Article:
Whether you are running your first race or prepping for the New York City Marathon, to avoid injury it’s smart to focus on race-day safety in advance of the event.
Nurse practitioner Jasmine Travers, who is pursuing an advanced degree at Columbia University School of Nursing, advises runners to avoid cramming in too many training miles the week of the marathon, and concentrate instead on drinking enough fluids to improve overall hydration on race day.
Travers, who will volunteer at the medical aid station at the finish line in Central Park at the 2014 New York City Marathon, offers runners the following tips for running injury-free.
- Slow and steady: Even if you feel strong at the starting line, resist the urge to run faster than your training pace, Travers says. “Running too fast is one of the main causes of injuries on race day, especially for first-time marathoners.” In addition to cramps, blisters, strains, and sprains, runners can risk stress fractures and more serious injuries from overexertion.
- Drink, but not caffeine and alcohol: Coffee dehydrates you, and alcohol does too. Alcohol can also prevent you from getting a good night’s sleep. “Ensure you stay hydrated in the days and weeks before the race – it will help your body stay better hydrated during the marathon,” Travers says. Drink as needed during the race, but only when you feel thirsty. Too much water can cause cramps, nausea, headaches and other symptoms that will make it hard to cross the finish line.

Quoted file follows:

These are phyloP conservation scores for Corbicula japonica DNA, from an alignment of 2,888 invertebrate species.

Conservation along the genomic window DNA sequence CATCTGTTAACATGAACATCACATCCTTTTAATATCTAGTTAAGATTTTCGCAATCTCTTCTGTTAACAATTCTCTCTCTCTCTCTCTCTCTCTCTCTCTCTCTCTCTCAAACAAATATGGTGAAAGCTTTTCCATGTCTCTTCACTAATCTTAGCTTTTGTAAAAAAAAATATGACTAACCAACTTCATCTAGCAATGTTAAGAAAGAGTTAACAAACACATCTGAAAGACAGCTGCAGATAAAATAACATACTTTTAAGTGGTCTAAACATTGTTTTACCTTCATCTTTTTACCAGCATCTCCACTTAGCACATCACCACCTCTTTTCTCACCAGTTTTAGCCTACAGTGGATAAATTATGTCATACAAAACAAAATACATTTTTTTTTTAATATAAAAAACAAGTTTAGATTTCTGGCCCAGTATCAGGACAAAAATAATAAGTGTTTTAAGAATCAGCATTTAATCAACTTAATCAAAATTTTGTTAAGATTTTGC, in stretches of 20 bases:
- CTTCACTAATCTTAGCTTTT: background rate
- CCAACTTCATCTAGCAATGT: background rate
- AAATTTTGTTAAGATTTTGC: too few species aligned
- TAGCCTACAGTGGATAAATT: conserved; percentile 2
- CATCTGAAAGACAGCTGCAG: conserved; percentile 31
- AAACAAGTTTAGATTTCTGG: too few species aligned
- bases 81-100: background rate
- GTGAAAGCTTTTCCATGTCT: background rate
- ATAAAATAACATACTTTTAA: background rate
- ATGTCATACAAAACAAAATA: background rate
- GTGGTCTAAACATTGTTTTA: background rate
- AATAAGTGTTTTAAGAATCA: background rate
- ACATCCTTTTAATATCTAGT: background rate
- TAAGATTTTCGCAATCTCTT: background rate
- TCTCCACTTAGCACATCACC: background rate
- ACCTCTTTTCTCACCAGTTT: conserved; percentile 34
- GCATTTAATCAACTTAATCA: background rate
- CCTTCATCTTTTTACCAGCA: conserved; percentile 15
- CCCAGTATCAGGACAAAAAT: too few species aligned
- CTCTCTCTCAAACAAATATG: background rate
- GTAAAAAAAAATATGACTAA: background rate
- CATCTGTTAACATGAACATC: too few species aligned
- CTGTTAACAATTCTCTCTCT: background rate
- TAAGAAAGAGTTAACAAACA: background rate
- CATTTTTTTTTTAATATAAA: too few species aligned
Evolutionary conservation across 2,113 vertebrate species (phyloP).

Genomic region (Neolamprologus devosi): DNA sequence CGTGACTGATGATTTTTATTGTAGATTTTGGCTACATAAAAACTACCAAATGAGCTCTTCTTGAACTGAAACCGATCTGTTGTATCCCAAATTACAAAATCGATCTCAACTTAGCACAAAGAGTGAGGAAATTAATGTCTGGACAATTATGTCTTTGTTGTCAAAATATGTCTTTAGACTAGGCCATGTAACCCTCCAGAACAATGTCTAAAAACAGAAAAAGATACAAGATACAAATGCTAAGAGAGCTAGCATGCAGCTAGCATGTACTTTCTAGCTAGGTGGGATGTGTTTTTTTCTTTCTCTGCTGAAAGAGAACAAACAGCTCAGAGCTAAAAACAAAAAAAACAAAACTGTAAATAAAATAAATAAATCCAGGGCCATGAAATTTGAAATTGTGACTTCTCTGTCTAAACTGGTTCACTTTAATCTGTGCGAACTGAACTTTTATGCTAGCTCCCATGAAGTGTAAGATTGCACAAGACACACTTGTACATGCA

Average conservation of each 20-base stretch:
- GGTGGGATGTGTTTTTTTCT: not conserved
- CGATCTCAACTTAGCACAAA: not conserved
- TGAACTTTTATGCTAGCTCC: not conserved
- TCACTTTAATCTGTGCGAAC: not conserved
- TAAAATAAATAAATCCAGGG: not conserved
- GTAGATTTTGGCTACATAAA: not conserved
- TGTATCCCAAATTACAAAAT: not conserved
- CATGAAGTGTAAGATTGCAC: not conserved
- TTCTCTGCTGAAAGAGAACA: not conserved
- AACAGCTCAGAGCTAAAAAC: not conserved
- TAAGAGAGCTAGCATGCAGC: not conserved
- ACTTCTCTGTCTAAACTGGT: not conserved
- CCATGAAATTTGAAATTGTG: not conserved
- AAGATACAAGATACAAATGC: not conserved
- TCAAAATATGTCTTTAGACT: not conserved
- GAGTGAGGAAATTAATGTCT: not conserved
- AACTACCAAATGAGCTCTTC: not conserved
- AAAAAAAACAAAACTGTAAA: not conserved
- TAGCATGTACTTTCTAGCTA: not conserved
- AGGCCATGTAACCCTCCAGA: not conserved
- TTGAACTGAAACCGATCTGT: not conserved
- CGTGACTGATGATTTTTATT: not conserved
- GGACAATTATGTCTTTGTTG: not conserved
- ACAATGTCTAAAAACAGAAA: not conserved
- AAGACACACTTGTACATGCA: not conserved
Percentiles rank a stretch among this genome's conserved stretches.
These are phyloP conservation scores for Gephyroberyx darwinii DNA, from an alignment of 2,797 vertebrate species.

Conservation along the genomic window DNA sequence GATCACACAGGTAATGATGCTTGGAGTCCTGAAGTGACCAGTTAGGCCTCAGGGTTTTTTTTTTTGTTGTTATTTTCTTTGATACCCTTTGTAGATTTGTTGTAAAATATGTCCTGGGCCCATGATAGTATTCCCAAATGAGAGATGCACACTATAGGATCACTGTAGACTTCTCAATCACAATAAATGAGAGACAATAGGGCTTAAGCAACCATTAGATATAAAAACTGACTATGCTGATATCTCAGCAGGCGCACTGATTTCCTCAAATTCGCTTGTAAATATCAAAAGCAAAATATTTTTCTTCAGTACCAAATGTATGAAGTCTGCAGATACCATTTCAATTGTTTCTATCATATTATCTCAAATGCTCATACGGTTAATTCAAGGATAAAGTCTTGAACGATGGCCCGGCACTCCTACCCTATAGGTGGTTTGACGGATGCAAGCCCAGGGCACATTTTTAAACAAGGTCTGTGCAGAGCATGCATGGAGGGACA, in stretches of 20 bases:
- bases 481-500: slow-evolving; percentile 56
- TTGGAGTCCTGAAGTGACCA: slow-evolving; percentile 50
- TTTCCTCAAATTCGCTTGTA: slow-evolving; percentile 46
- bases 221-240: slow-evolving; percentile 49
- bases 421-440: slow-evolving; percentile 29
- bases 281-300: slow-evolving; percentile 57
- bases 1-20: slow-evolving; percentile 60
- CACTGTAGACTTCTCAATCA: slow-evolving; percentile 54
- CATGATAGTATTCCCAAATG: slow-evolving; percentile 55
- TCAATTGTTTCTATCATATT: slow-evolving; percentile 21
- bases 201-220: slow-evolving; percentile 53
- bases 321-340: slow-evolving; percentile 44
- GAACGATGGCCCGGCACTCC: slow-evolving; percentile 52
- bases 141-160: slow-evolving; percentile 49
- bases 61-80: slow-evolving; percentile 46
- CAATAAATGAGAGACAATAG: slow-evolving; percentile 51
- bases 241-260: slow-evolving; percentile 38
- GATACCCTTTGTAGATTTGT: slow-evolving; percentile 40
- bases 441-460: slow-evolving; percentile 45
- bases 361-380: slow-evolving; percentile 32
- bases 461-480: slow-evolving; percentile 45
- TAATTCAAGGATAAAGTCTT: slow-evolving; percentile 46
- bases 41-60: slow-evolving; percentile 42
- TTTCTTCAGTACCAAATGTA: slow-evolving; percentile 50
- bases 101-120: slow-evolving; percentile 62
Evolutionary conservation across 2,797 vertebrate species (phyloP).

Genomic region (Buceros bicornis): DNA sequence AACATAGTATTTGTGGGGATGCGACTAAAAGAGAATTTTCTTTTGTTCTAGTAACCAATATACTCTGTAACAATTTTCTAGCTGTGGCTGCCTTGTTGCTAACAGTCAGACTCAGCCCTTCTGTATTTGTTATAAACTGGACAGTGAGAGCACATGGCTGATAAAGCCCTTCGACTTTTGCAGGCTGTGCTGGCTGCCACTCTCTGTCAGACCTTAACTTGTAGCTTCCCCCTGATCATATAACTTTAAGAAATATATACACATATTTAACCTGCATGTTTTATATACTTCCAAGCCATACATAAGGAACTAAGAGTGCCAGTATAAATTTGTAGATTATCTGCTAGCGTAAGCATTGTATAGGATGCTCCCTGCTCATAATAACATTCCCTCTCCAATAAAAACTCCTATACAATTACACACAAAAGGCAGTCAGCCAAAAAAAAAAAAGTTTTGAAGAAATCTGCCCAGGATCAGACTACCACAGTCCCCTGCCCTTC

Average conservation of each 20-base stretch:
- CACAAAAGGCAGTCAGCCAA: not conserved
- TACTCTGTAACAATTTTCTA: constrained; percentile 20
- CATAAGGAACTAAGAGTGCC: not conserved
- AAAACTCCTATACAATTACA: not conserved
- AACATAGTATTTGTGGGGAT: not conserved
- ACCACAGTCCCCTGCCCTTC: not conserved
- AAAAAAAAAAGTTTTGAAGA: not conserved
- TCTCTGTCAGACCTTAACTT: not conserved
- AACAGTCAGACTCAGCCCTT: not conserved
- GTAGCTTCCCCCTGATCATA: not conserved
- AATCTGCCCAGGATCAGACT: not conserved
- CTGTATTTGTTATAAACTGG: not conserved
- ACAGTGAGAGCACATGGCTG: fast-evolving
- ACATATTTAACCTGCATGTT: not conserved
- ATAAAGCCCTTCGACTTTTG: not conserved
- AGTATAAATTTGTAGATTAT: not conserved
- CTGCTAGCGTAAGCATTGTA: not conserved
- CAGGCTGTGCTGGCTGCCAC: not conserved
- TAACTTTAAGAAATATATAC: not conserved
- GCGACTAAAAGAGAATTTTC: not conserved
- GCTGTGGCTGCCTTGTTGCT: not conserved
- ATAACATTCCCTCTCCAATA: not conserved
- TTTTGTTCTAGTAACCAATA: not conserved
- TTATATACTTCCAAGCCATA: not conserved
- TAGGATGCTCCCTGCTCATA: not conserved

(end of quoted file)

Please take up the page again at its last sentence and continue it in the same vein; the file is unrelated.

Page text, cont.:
- Eat, but not too many calories: Sure, you’ve seen elite athletes binge on pasta and protein before competition. But if you’re like most runners, this isn’t for you. If you add more carbs to your diet in the days before the race, just don’t add extra calories. “Overeating or consuming too much fatty food before the race can cause cramps, and eating too much roughage can cause diarrhea,” says Travers.
- Don’t run through pain: You may be able to run through some muscle aches and sore bones, but don’t ignore pain during the race. Sharp, sudden pain may signal a sprain or stress fracture. Inexperienced runners are also prone to stomach cramps and nausea, both of which can signal more serious problems. [At the New York City Marathon] starting at mile three, there are medical aid stations every mile along the marathon route. “Stop and get checked out. In a lot of cases the medical volunteers along the route can help you get back on track to finish the race,” Travers says.
What do you think of these tips? Have any of your own to add? Please share in the comments!
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